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The Post and Courier provides a forum for our readers to share their opinions, and to hold up a mirror to our community. Publication does not imply endorsement by the newspaper; the editorial staff attempts to select a representative sample of letters because we believe it’s important to let our readers see the range of opinions their neighbors submit for publication.

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Letters to the Editor: People should mask up for ‘all lives’

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The nurse's office at Matilda F. Dunston Elementary School is equipped with an electric thermometer and face masks Aug. 13. File/Grace Beahm Alford/Staff

If you tell people that “All Lives Matter,” then you would be hypocritical if you don’t wear a mask to protect the health of all those lives.

GEORGE HOPKINS

Gilmore Road

Charleston

Science of epidemiology

Given the ballooning and mostly uninformed rhetoric about “science” and the coronavirus, it is useful to pause and give some thought to just exactly what epidemiology is and isn’t from a scientific viewpoint.

Unfortunately, this perspective is often overlooked by the politicians and talking head pundits who incessantly pontificate about this important matter.

In my admittedly limited experience, epidemiology is a very different form of science than that involved in classical chemistry and physics.

In the latter fields, for example, it is possible to identify significant variables, change them in a systematic controlled fashion and observe the response of the subject system.

Epidemiology necessarily involves past and current human behavior making such carefully controlled experiments impractical or impossible.

Alternatively, epidemiology relies on statistically derived mathematical inferences from a mass of relevant but uncontrolled data.

Hard, experimental confirmation of the implied variable interactions is rarely, if ever, involved. This is, unfortunately, a severe limitation for epidemiological investigation in my view.

Despite these shortcomings, epidemiology is, nonetheless, among the best tools available for studying complex public health issues.

It should, however, be used with caution, recognizing all the while its fundamental limitations.

CLARENCE M. EIDT JR.

Quay Circle

Charleston

Feral cats are needed

In a Sept. 19 letter to the editor, a writer criticized feral cat programs in a manner that was not inclusive of all the facts.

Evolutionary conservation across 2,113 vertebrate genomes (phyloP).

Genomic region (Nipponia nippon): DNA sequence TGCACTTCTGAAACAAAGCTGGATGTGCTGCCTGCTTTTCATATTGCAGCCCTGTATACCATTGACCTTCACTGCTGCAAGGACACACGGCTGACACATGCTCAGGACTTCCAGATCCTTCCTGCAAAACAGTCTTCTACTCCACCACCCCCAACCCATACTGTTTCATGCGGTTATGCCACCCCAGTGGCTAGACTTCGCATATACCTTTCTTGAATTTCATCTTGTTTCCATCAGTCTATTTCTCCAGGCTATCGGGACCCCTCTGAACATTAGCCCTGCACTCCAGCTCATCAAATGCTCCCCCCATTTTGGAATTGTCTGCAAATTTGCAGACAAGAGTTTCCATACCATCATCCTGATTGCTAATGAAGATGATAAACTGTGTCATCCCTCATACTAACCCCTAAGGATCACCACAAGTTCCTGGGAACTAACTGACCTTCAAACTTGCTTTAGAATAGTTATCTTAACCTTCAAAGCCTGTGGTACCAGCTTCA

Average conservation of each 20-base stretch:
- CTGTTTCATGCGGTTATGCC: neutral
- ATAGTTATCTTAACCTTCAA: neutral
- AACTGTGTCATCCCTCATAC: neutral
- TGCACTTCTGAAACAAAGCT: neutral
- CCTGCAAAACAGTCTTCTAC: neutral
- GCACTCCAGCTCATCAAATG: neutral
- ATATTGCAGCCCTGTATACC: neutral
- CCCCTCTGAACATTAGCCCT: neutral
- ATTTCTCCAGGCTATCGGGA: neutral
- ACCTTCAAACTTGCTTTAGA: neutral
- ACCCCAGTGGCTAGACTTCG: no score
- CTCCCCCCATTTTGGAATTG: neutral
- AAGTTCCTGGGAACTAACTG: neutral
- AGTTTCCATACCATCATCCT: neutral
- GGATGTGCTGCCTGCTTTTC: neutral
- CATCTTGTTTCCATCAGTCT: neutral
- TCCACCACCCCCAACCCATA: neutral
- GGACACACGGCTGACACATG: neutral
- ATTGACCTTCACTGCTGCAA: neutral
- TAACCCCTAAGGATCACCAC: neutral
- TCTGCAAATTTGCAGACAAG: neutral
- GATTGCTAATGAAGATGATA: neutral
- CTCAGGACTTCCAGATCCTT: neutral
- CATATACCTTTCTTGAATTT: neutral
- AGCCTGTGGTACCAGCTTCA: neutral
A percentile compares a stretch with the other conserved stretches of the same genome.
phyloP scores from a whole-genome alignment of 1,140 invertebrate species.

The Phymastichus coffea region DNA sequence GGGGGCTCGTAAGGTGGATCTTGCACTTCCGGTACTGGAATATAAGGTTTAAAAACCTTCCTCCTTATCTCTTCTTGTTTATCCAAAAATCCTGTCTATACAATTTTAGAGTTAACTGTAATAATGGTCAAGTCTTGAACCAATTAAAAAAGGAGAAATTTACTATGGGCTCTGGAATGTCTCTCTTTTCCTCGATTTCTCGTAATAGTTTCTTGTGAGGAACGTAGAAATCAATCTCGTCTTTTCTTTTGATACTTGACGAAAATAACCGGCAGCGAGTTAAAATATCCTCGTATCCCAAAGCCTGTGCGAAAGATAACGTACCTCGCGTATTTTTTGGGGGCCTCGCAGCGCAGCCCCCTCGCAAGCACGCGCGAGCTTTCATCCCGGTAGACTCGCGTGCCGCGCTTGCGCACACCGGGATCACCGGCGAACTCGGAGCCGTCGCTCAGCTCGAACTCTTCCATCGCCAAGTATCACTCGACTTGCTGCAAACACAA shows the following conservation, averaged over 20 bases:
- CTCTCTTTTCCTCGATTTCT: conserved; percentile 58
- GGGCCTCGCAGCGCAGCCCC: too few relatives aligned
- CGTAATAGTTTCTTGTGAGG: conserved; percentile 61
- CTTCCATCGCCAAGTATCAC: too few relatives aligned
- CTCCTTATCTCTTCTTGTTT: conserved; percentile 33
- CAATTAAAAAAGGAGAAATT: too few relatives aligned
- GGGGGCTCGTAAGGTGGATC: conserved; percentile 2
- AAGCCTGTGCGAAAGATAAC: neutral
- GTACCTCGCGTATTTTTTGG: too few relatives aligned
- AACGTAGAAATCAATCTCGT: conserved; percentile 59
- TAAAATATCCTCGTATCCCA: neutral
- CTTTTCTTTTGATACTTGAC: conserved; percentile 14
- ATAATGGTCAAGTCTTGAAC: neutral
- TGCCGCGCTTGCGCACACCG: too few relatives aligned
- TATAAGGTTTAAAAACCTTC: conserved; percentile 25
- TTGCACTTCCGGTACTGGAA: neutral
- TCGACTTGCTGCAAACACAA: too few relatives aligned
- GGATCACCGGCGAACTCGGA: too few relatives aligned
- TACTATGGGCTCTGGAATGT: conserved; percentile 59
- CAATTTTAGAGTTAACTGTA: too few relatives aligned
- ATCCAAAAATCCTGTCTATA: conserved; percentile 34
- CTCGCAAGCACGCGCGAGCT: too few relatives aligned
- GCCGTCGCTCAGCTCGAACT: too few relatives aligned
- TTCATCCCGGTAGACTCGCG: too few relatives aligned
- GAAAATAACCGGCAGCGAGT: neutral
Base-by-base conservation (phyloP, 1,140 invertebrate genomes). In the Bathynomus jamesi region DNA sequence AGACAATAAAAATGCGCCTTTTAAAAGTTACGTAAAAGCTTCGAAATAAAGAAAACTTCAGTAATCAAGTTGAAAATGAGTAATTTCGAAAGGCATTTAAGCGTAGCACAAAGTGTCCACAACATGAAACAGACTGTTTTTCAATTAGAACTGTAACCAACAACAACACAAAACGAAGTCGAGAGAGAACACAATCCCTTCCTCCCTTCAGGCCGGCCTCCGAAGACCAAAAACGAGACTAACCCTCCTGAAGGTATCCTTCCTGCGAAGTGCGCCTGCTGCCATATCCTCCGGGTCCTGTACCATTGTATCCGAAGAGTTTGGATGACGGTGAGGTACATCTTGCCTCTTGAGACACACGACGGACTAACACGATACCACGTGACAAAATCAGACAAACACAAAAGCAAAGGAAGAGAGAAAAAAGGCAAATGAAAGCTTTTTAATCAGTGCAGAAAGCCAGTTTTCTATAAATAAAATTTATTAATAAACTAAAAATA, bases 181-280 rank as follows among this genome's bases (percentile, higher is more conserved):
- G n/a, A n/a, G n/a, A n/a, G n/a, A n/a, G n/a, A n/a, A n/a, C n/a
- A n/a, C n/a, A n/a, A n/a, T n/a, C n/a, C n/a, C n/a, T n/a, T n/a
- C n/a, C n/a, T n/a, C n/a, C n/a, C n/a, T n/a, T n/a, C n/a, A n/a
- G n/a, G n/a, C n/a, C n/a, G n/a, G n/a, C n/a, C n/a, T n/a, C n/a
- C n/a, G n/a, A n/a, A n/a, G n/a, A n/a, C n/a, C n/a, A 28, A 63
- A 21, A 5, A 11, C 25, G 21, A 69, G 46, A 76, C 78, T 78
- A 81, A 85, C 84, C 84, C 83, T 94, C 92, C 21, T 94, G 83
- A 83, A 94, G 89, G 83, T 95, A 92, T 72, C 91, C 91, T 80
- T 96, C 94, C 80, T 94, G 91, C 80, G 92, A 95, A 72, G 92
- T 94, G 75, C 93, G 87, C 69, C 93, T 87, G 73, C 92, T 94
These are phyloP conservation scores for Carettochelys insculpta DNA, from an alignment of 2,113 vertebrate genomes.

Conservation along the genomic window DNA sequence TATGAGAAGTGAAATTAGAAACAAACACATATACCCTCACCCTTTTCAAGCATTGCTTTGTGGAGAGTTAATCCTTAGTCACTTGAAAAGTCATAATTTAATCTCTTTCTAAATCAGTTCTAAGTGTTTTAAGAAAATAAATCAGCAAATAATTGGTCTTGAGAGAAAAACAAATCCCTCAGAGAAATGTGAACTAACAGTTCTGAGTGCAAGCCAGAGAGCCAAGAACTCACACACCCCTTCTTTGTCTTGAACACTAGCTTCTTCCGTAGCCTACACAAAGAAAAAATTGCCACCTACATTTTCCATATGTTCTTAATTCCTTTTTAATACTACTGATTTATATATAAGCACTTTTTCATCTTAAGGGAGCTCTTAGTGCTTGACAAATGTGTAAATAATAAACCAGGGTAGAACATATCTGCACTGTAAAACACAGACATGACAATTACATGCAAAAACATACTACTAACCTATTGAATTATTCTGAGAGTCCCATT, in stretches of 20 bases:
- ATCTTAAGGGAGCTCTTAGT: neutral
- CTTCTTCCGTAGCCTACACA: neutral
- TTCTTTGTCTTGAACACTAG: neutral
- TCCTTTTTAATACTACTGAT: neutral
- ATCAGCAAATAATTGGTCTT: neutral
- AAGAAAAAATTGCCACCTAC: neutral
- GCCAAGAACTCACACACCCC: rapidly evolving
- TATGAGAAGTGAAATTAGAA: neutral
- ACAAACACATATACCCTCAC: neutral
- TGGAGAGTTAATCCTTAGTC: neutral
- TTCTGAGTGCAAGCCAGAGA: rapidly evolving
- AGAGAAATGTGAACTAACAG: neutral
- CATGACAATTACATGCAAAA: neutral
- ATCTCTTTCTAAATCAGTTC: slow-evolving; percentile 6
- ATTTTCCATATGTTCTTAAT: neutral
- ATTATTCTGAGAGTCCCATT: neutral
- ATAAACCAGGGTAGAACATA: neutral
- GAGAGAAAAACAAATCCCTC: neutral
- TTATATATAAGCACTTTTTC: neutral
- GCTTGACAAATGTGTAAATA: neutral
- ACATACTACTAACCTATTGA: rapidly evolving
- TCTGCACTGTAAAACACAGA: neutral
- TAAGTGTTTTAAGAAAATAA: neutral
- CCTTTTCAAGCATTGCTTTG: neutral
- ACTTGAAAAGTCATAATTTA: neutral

If in doubt, talk to established residents of the Isle of Palms. Several years ago, the IOP City Council stopped feral cat programs that served the area.

The administration was swayed by the same arguments that these animals were preying on rare, innocent birds.

Several months later, the matter returned to council for further consideration. The reason for revisiting this ordinance was that some birds may be less threatened without the presence of feral cats, but so were the rodents.

The population of mice and rats had increased. The ordinance was rescinded, the cats returned, and the rats are now much less of a problem.

Properly managed feral cat programs are essential in the Lowcountry.

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An unchallenged rodent population is a risk we should not ignore.

A feral cat population, with neutered, vaccinated and healthy animals, is a valuable asset. Just ask anyone who has had rats or mice in their home.

BUCK ERDNER

Hopeman Lane

Mount Pleasant

Bodycams, recorders

My conjecture is that a substantial number of Americans, whatever their race, creed or color, would want the police to be reasonably funded, and certainly not defunded.

I believe that in both dangerous situations and those less likely to cause harm, police officers should have, as part of their overall distinctive uniform, a body camera and an audio recorder.

Should a serious injury or death occur during any situation, there would be both a visual and voice recording of the event as it unfolded.

There should be consequences should this standardized procedure not be followed by the police answering the call or performing their service at the time.

DENNIS J. DONAHUE JR.

Pelican Reach

Isle of Palms

SI forest protects us

I can’t help but think how much those in Louisiana in the path of Hurricane Delta would give to have a Maritime Forest like Sullivan’s Island’s to protect them from the storm surge and floodwaters.

In Sullivan’s Island Councilman Greg Hammond’s Oct. 6 commentary, he paints himself as “the great compromiser” on the maritime forest that graces the island.

Make no mistake, the opposite is true.

As the Coastal Conservation League has noted, Hammond has laid the groundwork to destroy the forest. His “great compromise” uses nuisances, including mosquitoes and pests, and the call for better breezes as a disguise to get better views for a handful of beachfront homeowners.

He also is a beachfront homeowner. What he and fellow council members Kaye Smith, Tim Reese and Chauncey Clark who pushed this left out of their “mediation” plan is that they are destroying a huge storm surge buffer that protects all of us.

When asked to place his name on the mediation document with his “yes” vote, Hammond refused, along with the others who voted for it.

That was a very telling sign that they don’t want anyone to remember what they did with this “great compromise” when the next storm hits here. Maybe a storm like Hurricane Delta.

DANIEL KROSSE

Myrtle Avenue

Sullivan’s Island

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